Industry News

A Hudson River Journey and Beyond

April 1, 2009

By Peter Skinner

Photographers who dream about producing a book of their work—and most photographers have such aspirations—can take heart at New York landscape specialist Hardie Truesdale’s experience. Even though he’s an established fine art photographer with an impressive portfolio of published work and represented by prestigious galleries, Truesdale had no illusions about the competitive market for large format photography books. Even with his credentials, getting a foot in the book-publishing door was proving difficult.

In fact, he had been trying to find a publisher for a book specific to the Shawangunk Mountains in New York State, where he has lived for a long time, but publishers shied away because the subject area was regional and too specific. However, as so often happens to hard working, talented people, Truesdale “got lucky.” In this case the luck came from his association with the book’s co-author, Joanne Michaels, an editor with whom Truesdale had worked in the past. “Joanne remembered my work from when she was editor of Hudson Valley Magazine and tracked me down to pitch the idea of a book on the whole Hudson Valley. When she approached me I realized I had a large body of images that encompassed the entire area and [the book proposal] would be easier to sell simply because it included a larger area,” he says. And a leading publisher, The Countryman Press, did like the idea and the result is an impressive book, Hudson River Journey: Images from Lake Tear of the Clouds to New York Harbor.

The collaboration between photographer and writer was ideal. Truesdale, whose photography has been published by National Geographic Books, the Sierra Club, the Audubon Society and the Nature Conservancy, has compiled a comprehensive collection of work of the Hudson Valley over 20 years. That collection became the foundation for the book’s visual content while images for gaps that had to be filled to accommodate Michaels’ text were shot over about six months. Michaels, who lives in Woodstock, NY, is one of the region’s most experienced travel writers and knew her subject intimately. She is the author of six books including The Best of the Hudson Valley and Catskill Mountains: An Explorer’s Guide and is the host and producer of her own regionally syndicated cable television program.

Given their credentials it comes as no surprise that the pair’s words and images combine in a stunning photographic and informative journey that follows the north-to-south path of this historic river. Their literary and visual journey takes us through the Catskill Mountains and the surrounding valley region, through the vast preserves of the Shawangunks, and past the Palisades, all the way to New York Harbor with its iconic skyline and the Statue of Liberty. More than 90 color photographs lavishly display the seasonal changes and varied terrain of the Hudson River Valley, from the abrupt cliffs of the Shawangunk range, to the quiet tidal backwaters along the river, to the serene mystique of the fertile countryside. From covered bridges, to ice climbers and frozen waterways to bucolic vistas and magnificent autumn colors, there are wonderful images with universal appeal.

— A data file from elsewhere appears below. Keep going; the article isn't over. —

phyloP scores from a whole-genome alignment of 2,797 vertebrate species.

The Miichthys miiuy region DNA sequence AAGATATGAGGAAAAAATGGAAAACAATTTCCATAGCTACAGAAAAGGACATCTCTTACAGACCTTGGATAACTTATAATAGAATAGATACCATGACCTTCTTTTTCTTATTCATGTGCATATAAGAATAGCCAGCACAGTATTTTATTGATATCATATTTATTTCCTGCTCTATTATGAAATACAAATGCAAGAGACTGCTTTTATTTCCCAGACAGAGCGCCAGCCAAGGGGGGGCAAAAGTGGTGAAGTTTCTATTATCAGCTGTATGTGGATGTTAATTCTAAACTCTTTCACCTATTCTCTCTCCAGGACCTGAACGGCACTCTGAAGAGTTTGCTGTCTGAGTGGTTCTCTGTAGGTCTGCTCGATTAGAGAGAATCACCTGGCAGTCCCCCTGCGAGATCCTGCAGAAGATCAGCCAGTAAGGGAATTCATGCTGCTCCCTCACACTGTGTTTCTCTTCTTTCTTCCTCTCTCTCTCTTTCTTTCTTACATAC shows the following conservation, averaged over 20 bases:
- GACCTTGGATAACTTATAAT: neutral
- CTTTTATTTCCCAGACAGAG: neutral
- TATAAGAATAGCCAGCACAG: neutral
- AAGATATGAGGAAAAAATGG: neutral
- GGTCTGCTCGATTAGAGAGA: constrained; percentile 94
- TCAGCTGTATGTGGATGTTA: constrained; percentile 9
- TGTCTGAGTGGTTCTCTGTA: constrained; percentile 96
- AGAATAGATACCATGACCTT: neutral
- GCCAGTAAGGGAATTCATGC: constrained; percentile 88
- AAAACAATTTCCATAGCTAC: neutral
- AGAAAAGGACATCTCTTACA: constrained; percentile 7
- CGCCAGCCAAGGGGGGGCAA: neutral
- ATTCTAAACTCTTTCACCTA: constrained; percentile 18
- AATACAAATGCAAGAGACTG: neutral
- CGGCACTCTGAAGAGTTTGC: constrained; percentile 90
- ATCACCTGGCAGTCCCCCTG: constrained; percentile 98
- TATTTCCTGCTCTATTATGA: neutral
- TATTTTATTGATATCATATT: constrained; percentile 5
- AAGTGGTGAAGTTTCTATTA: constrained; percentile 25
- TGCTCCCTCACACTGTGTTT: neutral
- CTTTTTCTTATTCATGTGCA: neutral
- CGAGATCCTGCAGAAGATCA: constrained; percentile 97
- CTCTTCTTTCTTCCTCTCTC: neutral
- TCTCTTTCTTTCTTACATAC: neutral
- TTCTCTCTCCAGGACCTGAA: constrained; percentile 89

The hardcover book is published by The Countryman Press, a division of W.W. Norton & Company (ISBN: 0-88150-594-3), and retails for $29.95. Complementing Truesdale’s photography and Michaels’ text are an introduction by Hudson Riverkeeper Alex Matthiessen, and the foreword is by one of the region’s legendary advocates, Pete Seeger, who is upfront in stating that, “We are all lucky to live in one of the most remarkable regions in the world.”

Michaels’ love and knowledge of the area—and her travel writing expertise—is evident throughout. A particularly useful feature is the informative appendix, “Directions: If you want to go,” that provides details on not only the subject, but also how to get to each location. This transforms the publication from a beautiful coffee-table book into a true visual guide of this stunning region.

The grandeur of many of Truesdale’s images is reminiscent of other memorable photographs and he says that when he started out he was inspired by one of the truly great photographers of the genre; Ansel Adams. “Although I have been influenced by many photographers, my own particular mentor was Ansel Adams. His images were never merely ‘pretty,’ they captured the spirit of the place and were true art, not just moments captured on film—and they seemed to be simultaneously simple and complicated. I have learned patience, sensitivity to light and shadow, and craftsmanship from studying Adams’ work.

“Henri Cartier-Bresson inspired me by capturing incredible moments in time that told a story. His images evoked a feeling and moved me. I also get inspiration from the work of a contemporary Japanese photographer, Shinzo Maeda, whose images of nature give me a feeling of peace and quiet,” Truesdale says.

Truesdale began photographing seriously in 1969 when he was still in high school and later studied at the Banff School of Fine Arts in Canada and the International Center of Photography in New York. He learned the art of large format under the tutelage of Michael O’Neill, a well known New York commercial photographer. Currently he concentrates on stock and freelance photography for Sierra Club Calendars, Audubon Calendars, National Geographic Books, Brown Trout Calendars, I Love NY, The Nature Conservancy, Mohonk Preserve and many other clients.

As with many landscape specialists, Truesdale favors large and medium format equipment and shoots virtually all images with Fujichrome Velvia film. His basic equipment consists of a Wisner expedition field camera and a Schneider 90mm Super Angulon wide-angle (all his lenses are Schneider). His medium format gear is Hasselblad and he uses masks for 645 and panorama sizes a lot. Much of his work is done with a 40mm wide-angle lens. “Large and medium format cameras—always on a tripod—are time consuming and heavy to carry, but the clarity and their ability to capture texture and detail makes using them a must for my work. They also force me to work slowly and patiently so that I really see what I am photographing,” he says.